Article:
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What is vulvovaginitis?
Vulvovaginitis is an inflammation of the vulva and sometimes the vagina. Girls with vulvovaginitis may have itching,
redness and tenderness in the genital area. They may sometimes also have discharge from the vagina. This can stain
underwear and have a strong smell.
What causes it?
Vulvovaginitis starts when the skin of the vulva or vagina gets irritated. There are many things that can cause this
- Tight clothing rubbing against the genital area;
- Strong soap or detergent;
- Bacteria from the anus;
- Germs from a cold;
- Skin problems (eczema or psoriasis);
- Sexual abuse
Why do children get vulvovaginitis?
Young girls have a greater risk for vulvovaginitis because:
- They have thin and delicate skin in the genital area, which is easily irritated.
- The opening of the vagina is closer to the anus.
- After using the toilet, they may wipe from back to front, bringing germs from the anus to the vulva and vagina.
- They do other things that can irritate the skin of their genitals (playing in sand, on slides, teeter-totters, wearing
tight leotards or wet bathing suits).
How is it treated?
It’s important to keep your child’s genital area clean and dry. You’ll also need to remove any causes of irritation.
It can help to:
- Give your child Sitz baths twice a day in warm water to soothe the skin. You can add Aveeno® Bath Powder
for dry, itchy skin (available without a prescription).
- After bowel movements (poop!), wipe with cotton balls with mineral oil instead of toilet paper. Remember to wipe
from front to back.
- Apply a thin layer of ointment (Vaseline®, Desitin® or Zincofax® to the vulva 2-3 time a day.
- Treat constipation.
- Try to stop your child from scratching.
- Wash underwear with a mild detergent and rinse well.
- Have you child wear cotton underwear only.
- Have your child sleep in loose pajamas or a nightgown
- Use fabric softener or bleach.
- Let your child wear tight clothing (like leotards or
- Let your child stay in wet clothing for long periods
(wet bathing suits are a problem).
- Give your child a bath every day with hypo-allergenic
soap for the body. For example: Dove®, Petro-Phillic®,
Aveeno®, Johnson & Johnson®.
- After a bath, pat the genital area dry with a towel.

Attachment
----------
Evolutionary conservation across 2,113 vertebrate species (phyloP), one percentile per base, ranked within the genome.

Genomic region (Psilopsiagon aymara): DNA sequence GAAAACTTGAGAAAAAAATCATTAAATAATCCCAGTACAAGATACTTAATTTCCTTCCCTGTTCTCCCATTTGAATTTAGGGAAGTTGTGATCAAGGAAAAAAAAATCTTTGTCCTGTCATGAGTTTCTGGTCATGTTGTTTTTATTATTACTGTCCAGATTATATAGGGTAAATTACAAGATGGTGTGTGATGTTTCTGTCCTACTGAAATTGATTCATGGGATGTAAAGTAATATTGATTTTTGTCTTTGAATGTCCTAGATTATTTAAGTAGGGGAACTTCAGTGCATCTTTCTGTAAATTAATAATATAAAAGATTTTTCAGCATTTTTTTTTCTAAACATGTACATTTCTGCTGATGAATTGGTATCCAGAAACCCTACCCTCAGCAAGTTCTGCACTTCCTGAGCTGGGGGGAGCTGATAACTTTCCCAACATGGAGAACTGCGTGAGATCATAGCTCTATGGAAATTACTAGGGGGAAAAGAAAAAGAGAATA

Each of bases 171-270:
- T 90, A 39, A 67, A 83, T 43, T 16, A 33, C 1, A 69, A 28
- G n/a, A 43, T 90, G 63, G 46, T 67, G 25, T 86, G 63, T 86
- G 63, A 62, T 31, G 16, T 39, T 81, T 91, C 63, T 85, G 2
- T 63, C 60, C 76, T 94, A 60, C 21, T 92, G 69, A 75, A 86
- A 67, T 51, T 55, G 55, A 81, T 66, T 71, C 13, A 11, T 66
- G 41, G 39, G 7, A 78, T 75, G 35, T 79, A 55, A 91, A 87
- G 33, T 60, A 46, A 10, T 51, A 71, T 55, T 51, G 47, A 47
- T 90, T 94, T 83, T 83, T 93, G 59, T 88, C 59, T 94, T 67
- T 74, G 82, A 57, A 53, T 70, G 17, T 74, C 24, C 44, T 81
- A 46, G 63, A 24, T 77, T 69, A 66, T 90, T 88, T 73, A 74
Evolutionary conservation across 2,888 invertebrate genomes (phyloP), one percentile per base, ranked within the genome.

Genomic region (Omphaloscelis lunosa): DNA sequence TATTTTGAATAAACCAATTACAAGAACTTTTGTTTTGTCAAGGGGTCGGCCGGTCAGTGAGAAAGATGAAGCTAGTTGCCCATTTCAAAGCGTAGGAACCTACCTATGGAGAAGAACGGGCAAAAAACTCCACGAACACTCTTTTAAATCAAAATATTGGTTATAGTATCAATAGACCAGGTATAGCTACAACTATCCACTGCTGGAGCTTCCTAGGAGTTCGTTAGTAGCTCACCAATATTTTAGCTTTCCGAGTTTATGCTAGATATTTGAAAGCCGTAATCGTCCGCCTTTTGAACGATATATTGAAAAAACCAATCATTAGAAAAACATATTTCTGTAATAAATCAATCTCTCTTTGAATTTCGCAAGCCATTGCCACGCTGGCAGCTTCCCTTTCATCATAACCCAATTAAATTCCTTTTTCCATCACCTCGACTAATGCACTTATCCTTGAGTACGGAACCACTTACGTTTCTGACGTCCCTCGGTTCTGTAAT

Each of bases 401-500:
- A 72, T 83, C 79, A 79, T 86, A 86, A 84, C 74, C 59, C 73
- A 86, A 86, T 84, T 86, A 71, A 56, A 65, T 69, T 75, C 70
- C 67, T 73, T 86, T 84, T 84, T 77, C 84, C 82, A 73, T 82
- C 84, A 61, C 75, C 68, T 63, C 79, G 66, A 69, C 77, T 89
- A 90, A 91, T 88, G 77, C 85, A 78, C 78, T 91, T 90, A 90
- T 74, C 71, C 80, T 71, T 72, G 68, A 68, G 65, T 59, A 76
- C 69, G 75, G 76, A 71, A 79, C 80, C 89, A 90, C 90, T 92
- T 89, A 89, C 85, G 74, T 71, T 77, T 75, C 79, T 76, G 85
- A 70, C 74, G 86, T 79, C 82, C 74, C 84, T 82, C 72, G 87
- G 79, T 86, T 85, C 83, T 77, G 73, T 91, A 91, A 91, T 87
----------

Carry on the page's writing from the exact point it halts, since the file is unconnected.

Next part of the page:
You can also use a hair dryer on a cool setting.
- Use soap directly on the genitals.
- Use bubble bath.
- Wash your child’s hair in the bathtub.
- Let your child sit in the tub after washing.
- Rub the genitals with a towel to dry.
- Wipe from front to back. Make sure your child wipes from
front to back after a bowel movement or after passing
urine (peeing). Some children find it’s easier to do a good
job with wet wipes (alcohol and perfume free). They can
bring these to school or daycare in a backpack.
- Wash hands! Help your child to wash her hands well after
using the toilet.
- Prevent constipation. Make sure your child gets plenty
of physical activity, fluids, fruits and vegetables. Stools
(poop!) should be shaped like a sausage. Stool that has
cracks or comes out as small pebbles means your child has
consitipation. Check out our fact sheet on constipation
- Use coloured toilet paper.
- Try to avoid using Pull-Ups® at night, if possible.
Start toilet training as soon as you can.
For girls who have urinary incontinence (can’t control the bladder):
- Keep underwear dry. Change your child into dry underwear often. Don’t use panty liners, these make irritation
- Have your child sit on the toilet to void (pee!) at least 4 times a day. This is most important before bed and after
getting up each morning. Emptying the bladder regularly can help incontinence.
Can vulvovaginitis come back?
Yes. About half of young girls who get vulvovaginitis will have it more than once. These episodes happen less often as
girls get older. Good hygiene and removing irritants (described above) will make it less likely that the vulvovaginitis
will come back.
Call your health care provider if your child has :
- Irritation that has not improved or cleared after 1 week.
- Discharge from the vagina that lasts more than 1 week.
- Bloody discharge.
- Constipation, even after increasing fluids and fiber.
- Significant discomfort or pain.